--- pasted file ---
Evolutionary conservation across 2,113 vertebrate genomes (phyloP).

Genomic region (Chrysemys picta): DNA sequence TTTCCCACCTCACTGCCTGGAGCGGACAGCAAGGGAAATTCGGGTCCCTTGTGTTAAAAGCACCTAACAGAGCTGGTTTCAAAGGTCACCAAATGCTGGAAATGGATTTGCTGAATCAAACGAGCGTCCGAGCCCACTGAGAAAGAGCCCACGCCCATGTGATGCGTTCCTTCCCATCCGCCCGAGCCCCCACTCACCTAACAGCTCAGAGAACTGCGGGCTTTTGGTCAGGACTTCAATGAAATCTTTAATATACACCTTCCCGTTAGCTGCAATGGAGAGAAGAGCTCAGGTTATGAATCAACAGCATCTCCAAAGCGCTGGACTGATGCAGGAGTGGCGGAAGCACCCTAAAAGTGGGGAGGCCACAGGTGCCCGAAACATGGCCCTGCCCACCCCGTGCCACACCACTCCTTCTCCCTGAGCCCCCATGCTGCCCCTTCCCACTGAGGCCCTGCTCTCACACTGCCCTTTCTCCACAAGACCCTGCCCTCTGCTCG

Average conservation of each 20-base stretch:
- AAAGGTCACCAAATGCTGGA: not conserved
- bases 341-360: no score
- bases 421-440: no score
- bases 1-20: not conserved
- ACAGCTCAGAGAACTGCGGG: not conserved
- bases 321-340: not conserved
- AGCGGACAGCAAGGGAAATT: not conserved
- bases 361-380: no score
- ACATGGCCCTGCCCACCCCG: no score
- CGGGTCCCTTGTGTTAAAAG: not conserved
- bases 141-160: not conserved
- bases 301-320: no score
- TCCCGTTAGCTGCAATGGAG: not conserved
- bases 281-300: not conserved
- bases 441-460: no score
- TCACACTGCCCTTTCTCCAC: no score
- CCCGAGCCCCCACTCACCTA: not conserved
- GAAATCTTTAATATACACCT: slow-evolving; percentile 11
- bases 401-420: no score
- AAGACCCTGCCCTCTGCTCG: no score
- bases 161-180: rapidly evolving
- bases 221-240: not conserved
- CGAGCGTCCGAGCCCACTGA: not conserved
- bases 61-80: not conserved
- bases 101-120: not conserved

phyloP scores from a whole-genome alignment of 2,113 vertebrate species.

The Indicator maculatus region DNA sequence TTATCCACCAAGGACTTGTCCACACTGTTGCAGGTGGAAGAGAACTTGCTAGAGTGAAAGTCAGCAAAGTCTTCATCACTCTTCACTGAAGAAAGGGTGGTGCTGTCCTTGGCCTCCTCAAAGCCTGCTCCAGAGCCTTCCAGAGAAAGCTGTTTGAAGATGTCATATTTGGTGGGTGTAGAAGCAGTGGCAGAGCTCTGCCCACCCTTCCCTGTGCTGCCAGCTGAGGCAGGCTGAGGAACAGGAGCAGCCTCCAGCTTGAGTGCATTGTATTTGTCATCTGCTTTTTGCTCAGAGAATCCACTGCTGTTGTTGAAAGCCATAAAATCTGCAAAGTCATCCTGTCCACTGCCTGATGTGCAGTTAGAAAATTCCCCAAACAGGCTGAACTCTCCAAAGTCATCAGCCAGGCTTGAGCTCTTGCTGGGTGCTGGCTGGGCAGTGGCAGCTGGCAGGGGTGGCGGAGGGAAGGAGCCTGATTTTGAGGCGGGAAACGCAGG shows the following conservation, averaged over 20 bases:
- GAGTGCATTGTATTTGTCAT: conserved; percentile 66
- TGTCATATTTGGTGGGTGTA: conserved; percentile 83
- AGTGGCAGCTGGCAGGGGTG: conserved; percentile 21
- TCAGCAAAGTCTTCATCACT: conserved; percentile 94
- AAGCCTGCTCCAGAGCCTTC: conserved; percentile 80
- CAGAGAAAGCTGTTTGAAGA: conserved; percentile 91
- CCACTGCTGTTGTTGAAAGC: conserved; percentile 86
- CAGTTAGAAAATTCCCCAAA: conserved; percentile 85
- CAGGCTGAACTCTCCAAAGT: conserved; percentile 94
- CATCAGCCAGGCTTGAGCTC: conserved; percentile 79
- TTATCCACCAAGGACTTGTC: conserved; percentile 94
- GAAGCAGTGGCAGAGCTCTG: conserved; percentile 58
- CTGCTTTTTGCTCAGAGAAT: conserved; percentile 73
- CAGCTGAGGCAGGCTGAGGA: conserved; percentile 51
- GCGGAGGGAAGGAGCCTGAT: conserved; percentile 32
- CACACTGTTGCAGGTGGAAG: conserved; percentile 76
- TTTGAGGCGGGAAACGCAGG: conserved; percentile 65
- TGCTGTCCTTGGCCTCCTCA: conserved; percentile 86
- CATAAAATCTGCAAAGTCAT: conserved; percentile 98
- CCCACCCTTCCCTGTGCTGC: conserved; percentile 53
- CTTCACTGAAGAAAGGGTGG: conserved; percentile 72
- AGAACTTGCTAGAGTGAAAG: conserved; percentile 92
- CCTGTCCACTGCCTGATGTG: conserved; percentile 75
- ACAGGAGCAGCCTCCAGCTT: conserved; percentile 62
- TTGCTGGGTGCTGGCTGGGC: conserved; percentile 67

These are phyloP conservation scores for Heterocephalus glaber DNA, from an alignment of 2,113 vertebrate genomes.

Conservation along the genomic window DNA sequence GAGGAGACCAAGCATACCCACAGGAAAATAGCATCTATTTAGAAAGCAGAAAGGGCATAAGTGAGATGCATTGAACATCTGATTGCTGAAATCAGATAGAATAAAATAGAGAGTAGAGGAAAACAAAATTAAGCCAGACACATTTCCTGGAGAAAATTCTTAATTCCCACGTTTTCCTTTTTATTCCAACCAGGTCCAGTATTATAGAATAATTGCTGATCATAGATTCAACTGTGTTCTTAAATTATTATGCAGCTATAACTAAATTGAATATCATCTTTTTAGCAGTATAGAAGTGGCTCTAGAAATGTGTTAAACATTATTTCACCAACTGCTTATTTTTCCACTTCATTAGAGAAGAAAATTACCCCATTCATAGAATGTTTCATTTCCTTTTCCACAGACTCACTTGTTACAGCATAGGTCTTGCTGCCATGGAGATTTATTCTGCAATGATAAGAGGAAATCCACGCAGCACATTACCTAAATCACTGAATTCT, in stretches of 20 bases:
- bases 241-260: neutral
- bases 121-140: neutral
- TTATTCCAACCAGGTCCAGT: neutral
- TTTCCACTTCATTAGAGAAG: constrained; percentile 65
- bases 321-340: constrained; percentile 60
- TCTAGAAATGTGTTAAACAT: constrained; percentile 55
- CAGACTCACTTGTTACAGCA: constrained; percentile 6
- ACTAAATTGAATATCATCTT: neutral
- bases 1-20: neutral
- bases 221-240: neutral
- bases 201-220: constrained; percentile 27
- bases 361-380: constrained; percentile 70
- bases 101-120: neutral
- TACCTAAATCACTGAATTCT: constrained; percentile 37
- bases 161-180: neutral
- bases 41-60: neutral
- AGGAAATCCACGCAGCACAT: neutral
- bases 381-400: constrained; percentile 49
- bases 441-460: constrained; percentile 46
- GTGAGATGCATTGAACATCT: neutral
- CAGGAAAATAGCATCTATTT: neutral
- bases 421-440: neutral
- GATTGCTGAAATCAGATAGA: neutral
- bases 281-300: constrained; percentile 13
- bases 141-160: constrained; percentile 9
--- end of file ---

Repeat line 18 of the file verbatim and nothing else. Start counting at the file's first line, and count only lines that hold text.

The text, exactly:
- bases 441-460: no score